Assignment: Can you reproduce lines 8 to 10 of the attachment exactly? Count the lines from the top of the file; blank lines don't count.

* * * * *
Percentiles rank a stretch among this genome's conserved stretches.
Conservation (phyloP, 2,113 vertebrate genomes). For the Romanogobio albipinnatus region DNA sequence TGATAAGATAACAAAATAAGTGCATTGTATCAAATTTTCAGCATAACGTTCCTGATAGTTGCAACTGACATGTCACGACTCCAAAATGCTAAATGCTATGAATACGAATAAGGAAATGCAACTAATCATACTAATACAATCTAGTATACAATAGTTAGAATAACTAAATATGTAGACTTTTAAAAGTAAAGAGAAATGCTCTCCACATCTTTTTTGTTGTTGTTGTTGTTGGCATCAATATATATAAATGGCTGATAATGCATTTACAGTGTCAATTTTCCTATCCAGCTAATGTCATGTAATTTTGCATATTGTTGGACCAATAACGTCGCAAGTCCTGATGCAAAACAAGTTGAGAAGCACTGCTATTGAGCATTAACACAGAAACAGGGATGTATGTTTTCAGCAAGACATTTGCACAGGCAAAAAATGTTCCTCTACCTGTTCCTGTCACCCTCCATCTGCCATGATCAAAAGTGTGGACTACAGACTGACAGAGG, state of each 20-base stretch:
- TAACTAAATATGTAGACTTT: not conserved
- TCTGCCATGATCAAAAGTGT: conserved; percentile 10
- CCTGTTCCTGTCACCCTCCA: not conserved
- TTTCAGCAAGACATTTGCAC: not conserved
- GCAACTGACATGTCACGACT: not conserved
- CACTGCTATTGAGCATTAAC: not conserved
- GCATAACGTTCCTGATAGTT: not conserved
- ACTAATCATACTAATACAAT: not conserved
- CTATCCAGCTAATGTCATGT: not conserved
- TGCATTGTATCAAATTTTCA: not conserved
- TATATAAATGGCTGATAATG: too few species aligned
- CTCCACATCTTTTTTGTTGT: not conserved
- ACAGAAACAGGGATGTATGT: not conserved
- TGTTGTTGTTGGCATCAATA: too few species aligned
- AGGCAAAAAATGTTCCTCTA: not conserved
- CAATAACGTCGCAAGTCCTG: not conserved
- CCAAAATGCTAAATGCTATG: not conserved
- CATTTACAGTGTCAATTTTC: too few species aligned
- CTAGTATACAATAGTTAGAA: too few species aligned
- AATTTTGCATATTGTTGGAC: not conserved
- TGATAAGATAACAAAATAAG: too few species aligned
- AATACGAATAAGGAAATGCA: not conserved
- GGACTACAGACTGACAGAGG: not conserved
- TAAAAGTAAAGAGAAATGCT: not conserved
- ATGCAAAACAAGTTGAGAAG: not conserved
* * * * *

- CACTGCTATTGAGCATTAAC: not conserved
- GCATAACGTTCCTGATAGTT: not conserved
- ACTAATCATACTAATACAAT: not conserved